- (void)setSelected:(BOOL)selected animated:(BOOL)animated
{
    [super setSelected:selected animated:animated];

    // Configure the view for the selected state
}

@end

Now let's move on to the LettuceTableViewController class. We want the table to show headlines and author names from an array. So in the LettuceTableViewController.h file we declare a few NSArrays that we will need.

LettuceTableViewController.h:

#import <UIKit/UIKit.h>

@interface LettuceTableViewController : UITableViewController

@property (nonatomic, retain) NSArray *headlinesArray;
@property (nonatomic, retain) NSArray *linksArray;
@property (nonatomic, retain) NSArray *authorsArray;

@end

And in the LettuceTableViewController.m file we synthesize these NSArrays.

@interface LettuceTableViewController ()

@end

@implementation LettuceTableViewController

@synthesize headlinesArray, linksArray, authorsArray;

I also changed the file so that there is one section in my table. The number of rows is the number of elements in headlinesArray. Each cell should be populated with the corresponding information in the arrays.

- (NSInteger)numberOfSectionsInTableView:(UITableView *)tableView
{
    // Return the number of sections.
    return 1; // change this line to 1
}

- (NSInteger)tableView:(UITableView *)tableView numberOfRowsInSection:(NSInteger)section
{
    // Return the number of rows in the section.
    return self.headlinesArray.count;
}

- (UITableViewCell *)tableView:(UITableView *)tableView cellForRowAtIndexPath:(NSIndexPath *)indexPath
{
    UITableViewCell *cell = [tableView dequeueReusableCellWithIdentifier:@"HeadlineCell" forIndexPath:indexPath];
    
    cell.textLabel.text = [self.headlinesArray objectAtIndex:indexPath.row];
    cell.textLabel.numberOfLines = 5;
    cell.detailTextLabel.text = [self.authorsArray objectAtIndex:indexPath.row];
    return cell;
}

Now we just need to put some elements in the NSArrays. I created a refresh function, just in case you want to add a refresh button to your app and call the function separately. I call the function in the viewDidLoad function.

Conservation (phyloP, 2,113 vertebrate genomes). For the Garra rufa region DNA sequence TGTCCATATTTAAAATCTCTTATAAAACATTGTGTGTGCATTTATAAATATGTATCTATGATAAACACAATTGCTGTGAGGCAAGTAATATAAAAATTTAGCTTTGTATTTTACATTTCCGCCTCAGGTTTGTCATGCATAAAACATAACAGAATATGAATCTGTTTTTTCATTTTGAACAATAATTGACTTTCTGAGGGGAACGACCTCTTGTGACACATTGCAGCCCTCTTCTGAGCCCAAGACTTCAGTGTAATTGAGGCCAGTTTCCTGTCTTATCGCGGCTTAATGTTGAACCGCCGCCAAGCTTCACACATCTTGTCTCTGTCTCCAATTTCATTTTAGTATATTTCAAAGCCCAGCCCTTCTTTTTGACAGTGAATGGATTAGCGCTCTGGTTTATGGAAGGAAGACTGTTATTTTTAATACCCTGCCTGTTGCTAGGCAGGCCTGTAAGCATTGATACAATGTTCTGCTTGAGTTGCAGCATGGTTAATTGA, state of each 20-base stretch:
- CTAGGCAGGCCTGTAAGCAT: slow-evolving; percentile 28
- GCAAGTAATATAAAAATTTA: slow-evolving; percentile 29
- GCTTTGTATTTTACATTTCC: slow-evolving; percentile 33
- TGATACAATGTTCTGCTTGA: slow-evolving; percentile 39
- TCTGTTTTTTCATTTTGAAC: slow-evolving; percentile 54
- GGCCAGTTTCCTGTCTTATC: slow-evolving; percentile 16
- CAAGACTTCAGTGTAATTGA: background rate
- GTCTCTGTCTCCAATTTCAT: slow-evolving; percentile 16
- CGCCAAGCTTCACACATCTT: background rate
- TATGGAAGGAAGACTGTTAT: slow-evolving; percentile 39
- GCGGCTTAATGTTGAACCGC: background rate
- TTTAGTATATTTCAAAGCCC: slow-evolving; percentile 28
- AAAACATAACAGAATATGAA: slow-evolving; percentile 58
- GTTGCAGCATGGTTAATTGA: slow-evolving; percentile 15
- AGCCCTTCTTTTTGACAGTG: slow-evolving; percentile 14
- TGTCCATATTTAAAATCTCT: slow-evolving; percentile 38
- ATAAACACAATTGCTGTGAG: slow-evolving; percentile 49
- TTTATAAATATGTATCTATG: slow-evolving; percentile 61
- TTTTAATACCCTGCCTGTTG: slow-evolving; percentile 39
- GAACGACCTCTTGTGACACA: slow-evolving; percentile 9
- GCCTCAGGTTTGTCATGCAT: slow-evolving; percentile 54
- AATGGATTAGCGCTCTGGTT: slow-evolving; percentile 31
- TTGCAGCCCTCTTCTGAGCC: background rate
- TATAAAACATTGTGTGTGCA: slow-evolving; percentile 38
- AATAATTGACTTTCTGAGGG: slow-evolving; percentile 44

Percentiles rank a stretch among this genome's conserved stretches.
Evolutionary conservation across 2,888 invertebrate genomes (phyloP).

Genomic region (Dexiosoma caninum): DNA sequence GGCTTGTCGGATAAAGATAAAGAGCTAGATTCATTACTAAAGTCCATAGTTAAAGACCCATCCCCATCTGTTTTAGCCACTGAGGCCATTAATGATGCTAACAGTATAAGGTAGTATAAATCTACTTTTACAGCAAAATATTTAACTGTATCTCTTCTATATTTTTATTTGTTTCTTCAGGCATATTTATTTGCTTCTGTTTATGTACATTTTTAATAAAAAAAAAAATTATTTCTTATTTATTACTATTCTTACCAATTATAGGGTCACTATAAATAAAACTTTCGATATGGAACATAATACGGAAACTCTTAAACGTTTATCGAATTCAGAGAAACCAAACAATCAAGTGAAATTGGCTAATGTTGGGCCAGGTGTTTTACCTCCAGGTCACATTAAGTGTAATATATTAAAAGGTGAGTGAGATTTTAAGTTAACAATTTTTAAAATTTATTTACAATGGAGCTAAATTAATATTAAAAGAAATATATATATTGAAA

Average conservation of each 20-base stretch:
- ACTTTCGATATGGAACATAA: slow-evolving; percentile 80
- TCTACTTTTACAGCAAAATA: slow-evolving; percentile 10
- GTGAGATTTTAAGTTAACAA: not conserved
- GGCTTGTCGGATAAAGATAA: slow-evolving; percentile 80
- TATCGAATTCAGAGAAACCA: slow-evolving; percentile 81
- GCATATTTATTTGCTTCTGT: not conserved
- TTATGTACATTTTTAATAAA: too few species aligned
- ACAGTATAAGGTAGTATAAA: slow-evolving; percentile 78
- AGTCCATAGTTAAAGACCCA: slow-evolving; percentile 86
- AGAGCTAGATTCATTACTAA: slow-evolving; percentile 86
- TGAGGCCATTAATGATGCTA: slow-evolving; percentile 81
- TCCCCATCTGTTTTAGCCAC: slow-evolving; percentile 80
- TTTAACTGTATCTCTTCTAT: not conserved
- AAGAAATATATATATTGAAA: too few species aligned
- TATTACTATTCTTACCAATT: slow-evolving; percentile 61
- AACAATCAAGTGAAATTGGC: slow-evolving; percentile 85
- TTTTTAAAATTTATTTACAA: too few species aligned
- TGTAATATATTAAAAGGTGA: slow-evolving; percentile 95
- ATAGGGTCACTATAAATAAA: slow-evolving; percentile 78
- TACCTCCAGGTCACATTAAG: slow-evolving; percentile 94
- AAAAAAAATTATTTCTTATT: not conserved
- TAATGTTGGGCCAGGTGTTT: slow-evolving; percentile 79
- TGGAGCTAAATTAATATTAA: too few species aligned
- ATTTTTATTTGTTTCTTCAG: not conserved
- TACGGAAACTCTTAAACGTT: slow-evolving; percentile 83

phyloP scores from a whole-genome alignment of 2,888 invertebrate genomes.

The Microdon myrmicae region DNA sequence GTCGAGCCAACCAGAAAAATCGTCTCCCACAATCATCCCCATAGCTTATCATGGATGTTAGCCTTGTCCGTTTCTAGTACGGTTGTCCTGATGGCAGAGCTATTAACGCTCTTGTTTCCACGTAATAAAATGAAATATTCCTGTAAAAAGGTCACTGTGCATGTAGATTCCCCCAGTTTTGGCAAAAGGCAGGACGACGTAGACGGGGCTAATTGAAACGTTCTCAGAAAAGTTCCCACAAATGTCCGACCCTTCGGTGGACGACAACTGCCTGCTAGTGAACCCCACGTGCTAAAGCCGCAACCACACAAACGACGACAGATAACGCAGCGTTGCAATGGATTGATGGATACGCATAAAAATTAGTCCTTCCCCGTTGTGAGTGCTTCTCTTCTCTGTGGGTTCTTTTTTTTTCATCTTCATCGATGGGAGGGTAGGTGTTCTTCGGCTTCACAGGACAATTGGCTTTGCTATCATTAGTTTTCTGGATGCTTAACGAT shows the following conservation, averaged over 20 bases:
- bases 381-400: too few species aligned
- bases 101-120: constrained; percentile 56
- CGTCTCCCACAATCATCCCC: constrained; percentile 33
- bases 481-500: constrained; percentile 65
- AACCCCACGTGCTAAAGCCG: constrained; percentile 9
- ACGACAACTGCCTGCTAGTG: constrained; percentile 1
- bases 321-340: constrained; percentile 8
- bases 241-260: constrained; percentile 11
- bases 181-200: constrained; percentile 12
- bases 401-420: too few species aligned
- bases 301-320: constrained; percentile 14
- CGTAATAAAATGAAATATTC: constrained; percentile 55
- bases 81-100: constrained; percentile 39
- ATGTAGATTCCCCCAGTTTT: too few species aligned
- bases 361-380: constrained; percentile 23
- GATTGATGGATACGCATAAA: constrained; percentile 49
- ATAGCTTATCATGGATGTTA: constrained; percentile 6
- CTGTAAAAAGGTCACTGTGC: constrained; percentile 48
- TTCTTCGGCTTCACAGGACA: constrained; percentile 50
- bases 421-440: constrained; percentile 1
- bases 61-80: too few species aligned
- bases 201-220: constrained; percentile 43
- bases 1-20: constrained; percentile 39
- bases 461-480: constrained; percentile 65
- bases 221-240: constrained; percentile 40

- (void) refresh{
    NSMutableArray *tempHeadlines = [[NSMutableArray alloc] init];
    NSMutableArray *tempLinks = [[NSMutableArray alloc] init];
    NSMutableArray *tempAuthors = [[NSMutableArray alloc] init];
    
    [tempHeadlines addObject:@"Sample headline"];
    [tempLinks addObject:@"http://www.thelettuce.org"];
    [tempAuthors addObject:@"Neel Somani"];
    
    self.headlinesArray = tempHeadlines;
    self.linksArray = tempLinks;
    self.authorsArray = tempAuthors;
}

- (void)viewDidLoad
{
    [super viewDidLoad];
    
    [self refresh];
}
Working custom UITableView

Go ahead and run the application. Ta-da!

So now what do we have to do?

  1. show an Alert View when a user clicks on a cell, giving options to:
    • share the article
    • view the article
  2. fetch article information and populate the arrays with actual info

When the user wants to view an article, the UINavigationController should present a UIWebView that has loaded the URL corresponding to the user's selection.

Handling cell selection

When the user clicks on a cell, we want to present an Alert View. First we need to create an int to track which cell was just clicked.